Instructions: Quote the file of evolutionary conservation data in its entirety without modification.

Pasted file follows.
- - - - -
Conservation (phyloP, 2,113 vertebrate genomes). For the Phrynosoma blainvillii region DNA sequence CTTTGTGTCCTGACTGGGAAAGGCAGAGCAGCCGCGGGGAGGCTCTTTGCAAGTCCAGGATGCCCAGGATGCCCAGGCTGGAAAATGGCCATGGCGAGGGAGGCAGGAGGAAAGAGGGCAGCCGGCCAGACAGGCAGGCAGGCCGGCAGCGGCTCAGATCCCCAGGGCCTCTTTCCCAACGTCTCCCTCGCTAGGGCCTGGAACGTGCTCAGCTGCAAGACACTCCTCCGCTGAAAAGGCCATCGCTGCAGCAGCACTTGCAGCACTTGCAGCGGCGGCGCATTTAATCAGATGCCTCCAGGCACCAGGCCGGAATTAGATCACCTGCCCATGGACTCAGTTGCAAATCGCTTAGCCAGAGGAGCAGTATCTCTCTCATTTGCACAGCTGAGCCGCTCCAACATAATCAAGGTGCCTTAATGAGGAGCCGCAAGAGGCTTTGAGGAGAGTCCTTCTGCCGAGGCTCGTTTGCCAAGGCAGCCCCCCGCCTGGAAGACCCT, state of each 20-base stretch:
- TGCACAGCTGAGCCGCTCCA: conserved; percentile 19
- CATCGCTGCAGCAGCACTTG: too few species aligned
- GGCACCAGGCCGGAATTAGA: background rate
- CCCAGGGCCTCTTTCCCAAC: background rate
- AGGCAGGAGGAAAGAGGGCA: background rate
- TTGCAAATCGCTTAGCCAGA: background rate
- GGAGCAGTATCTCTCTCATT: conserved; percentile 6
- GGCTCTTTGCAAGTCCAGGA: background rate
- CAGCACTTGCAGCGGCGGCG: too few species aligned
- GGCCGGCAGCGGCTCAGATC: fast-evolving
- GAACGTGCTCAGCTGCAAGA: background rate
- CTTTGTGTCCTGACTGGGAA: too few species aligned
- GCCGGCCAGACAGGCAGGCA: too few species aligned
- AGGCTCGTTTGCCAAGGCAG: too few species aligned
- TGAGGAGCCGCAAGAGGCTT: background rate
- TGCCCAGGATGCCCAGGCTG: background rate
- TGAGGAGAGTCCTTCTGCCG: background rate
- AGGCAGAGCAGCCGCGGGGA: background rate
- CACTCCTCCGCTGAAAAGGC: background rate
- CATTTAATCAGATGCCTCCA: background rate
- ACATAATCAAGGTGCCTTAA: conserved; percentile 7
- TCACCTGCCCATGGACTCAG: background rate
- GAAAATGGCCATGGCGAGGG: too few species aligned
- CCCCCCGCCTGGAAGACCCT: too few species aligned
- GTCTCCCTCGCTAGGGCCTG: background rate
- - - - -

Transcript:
Conservation (phyloP, 2,113 vertebrate genomes). For the Phrynosoma blainvillii region DNA sequence CTTTGTGTCCTGACTGGGAAAGGCAGAGCAGCCGCGGGGAGGCTCTTTGCAAGTCCAGGATGCCCAGGATGCCCAGGCTGGAAAATGGCCATGGCGAGGGAGGCAGGAGGAAAGAGGGCAGCCGGCCAGACAGGCAGGCAGGCCGGCAGCGGCTCAGATCCCCAGGGCCTCTTTCCCAACGTCTCCCTCGCTAGGGCCTGGAACGTGCTCAGCTGCAAGACACTCCTCCGCTGAAAAGGCCATCGCTGCAGCAGCACTTGCAGCACTTGCAGCGGCGGCGCATTTAATCAGATGCCTCCAGGCACCAGGCCGGAATTAGATCACCTGCCCATGGACTCAGTTGCAAATCGCTTAGCCAGAGGAGCAGTATCTCTCTCATTTGCACAGCTGAGCCGCTCCAACATAATCAAGGTGCCTTAATGAGGAGCCGCAAGAGGCTTTGAGGAGAGTCCTTCTGCCGAGGCTCGTTTGCCAAGGCAGCCCCCCGCCTGGAAGACCCT, state of each 20-base stretch:
- TGCACAGCTGAGCCGCTCCA: conserved; percentile 19
- CATCGCTGCAGCAGCACTTG: too few species aligned
- GGCACCAGGCCGGAATTAGA: background rate
- CCCAGGGCCTCTTTCCCAAC: background rate
- AGGCAGGAGGAAAGAGGGCA: background rate
- TTGCAAATCGCTTAGCCAGA: background rate
- GGAGCAGTATCTCTCTCATT: conserved; percentile 6
- GGCTCTTTGCAAGTCCAGGA: background rate
- CAGCACTTGCAGCGGCGGCG: too few species aligned
- GGCCGGCAGCGGCTCAGATC: fast-evolving
- GAACGTGCTCAGCTGCAAGA: background rate
- CTTTGTGTCCTGACTGGGAA: too few species aligned
- GCCGGCCAGACAGGCAGGCA: too few species aligned
- AGGCTCGTTTGCCAAGGCAG: too few species aligned
- TGAGGAGCCGCAAGAGGCTT: background rate
- TGCCCAGGATGCCCAGGCTG: background rate
- TGAGGAGAGTCCTTCTGCCG: background rate
- AGGCAGAGCAGCCGCGGGGA: background rate
- CACTCCTCCGCTGAAAAGGC: background rate
- CATTTAATCAGATGCCTCCA: background rate
- ACATAATCAAGGTGCCTTAA: conserved; percentile 7
- TCACCTGCCCATGGACTCAG: background rate
- GAAAATGGCCATGGCGAGGG: too few species aligned
- CCCCCCGCCTGGAAGACCCT: too few species aligned
- GTCTCCCTCGCTAGGGCCTG: background rate